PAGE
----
Some hotels may still have deals and special prices available, so if you want to treat yourself, keep an eye out and bag yourself a deal during your trip to Ireland in May.

A picture of the exterior of Waterford, one of the best luxury castle hotels in Ireland

Enjoy falconry or an alpaca walk

If you are looking to do something a bit different in Ireland during a trip in May, why not get up close and personal with some animals?

Ireland has some great falconry experiences to be had such as at Drumoland Castle or Hawkeye Falconry. You can enjoy the amazing experience of handling these majestic creatures, having them fly and return from your hand, all while learning more about them.

Another experience you can enjoy is an alpaca walk in Ireland. Visit specialist farms that have these unique animals on their site and enjoy a leisurely walk with them while learning about them at the same time.

These two experiences are something special to add to your Ireland itinerary.

Events during May in Ireland

Kilkenny Roots Festival

One of the best May festivals in Ireland is the Kilkenny Roots Festival, held at the end of April/beginning of May. Going since 1998, this unique festival welcomes artists from across the world in the American/Roots Music genre. Visitors can enjoy sampling music while winding their way through the medieval streets.

Various venues across the city play host to artists and bands where you can enjoy

swing to bluegrass, rockabilly to cajun, folk, blues, and beyond.

Kilkenny Roots Festival
A picture of a man's hands playing a banjo

Uisneach Bealtaine

Another of the great festivals in Ireland in May to attend is the Bealtaine Fire Festival, held at the Hill of Uisneach, an ancient ceremonial site in County Westmeath.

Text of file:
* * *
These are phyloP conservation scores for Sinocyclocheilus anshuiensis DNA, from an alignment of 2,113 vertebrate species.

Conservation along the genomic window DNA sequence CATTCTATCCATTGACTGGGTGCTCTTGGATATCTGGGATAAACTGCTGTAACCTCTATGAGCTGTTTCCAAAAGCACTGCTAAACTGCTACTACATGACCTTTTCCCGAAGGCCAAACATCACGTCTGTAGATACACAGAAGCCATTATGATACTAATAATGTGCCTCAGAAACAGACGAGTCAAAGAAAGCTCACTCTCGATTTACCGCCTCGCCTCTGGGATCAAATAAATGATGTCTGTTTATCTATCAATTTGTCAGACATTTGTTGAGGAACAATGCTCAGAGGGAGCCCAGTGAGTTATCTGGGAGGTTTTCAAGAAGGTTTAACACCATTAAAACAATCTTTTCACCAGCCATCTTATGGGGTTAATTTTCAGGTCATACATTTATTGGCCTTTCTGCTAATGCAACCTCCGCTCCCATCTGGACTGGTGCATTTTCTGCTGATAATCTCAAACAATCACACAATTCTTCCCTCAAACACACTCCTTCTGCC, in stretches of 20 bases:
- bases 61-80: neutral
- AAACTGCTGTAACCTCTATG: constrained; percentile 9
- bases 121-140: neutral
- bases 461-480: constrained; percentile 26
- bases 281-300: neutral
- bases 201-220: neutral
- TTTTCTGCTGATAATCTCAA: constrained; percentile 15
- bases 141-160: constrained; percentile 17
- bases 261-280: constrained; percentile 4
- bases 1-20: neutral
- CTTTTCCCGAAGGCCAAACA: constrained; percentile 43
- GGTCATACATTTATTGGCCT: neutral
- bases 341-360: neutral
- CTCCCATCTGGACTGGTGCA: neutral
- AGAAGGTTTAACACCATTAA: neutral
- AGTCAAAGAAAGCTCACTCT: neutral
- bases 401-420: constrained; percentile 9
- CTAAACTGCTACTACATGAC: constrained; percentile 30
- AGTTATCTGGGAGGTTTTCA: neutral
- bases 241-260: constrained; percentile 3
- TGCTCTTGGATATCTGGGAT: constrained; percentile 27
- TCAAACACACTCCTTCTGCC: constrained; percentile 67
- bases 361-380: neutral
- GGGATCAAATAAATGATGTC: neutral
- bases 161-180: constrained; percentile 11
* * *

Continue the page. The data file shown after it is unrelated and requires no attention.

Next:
This festival is one of Ireland’s oldest traditions and takes place at the beginning of May.

In ancient times, people would gather on the Hill of Uisneach to witness the lighting of the fire by the High King of Ireland to mark the arrival of Summer in Ireland. This ancient tradition has been revived and is a festival to be enjoyed by everyone including families.

Music, workshops, talks, demonstrations, and stalls are just some of the things visitors can enjoy at the festival, which culminates with the lighting of the Bealtaine fire. If you are looking for something unique to do in Ireland in May, get your tickets for the Bealtaine Fire festival now.

Listowel Writers Week

Taking place at the end of May/beginning of June, the Listowel Writers festival is a week-long event that is one of Ireland’s oldest literary and arts festivals.

Writers, poets, and artists gather in this beautiful Kerry town to promote and celebrate writing and the literary arts, while visitors can enjoy talks, workshops, and more across several venues in the town. If you are a literary fan, head to Listowel for the Listowel Writers Week at the end of May.

Fleadh Nua Fire Celebration

Held in Ennis, County Clare, Fleadh Nua has grown from a 3-day festival into a 10-day event hosting

Concerts, Ceilis, Sessions, CD Launches, Recitals, Sean-Nós Dancing, and Street Entertainment.

Fleadh Nua Fire Celebration

This is one of the best traditional Irish festivals on the calendar and a must-visit if you will be in Kerry while it is taking place. Most of the events on the programme are free, while others have a small entrance fee. Either way, you are sure to have a great time if you attend.

Travel tips for Ireland in May

What to pack to wear in Ireland in May

If you are looking for tips for packing for Ireland in May, then these quick pieces of advice are for you. While the days are longer, warmer, and drier, that doesn’t mean you can forget to pack certain items and only plan for summer days.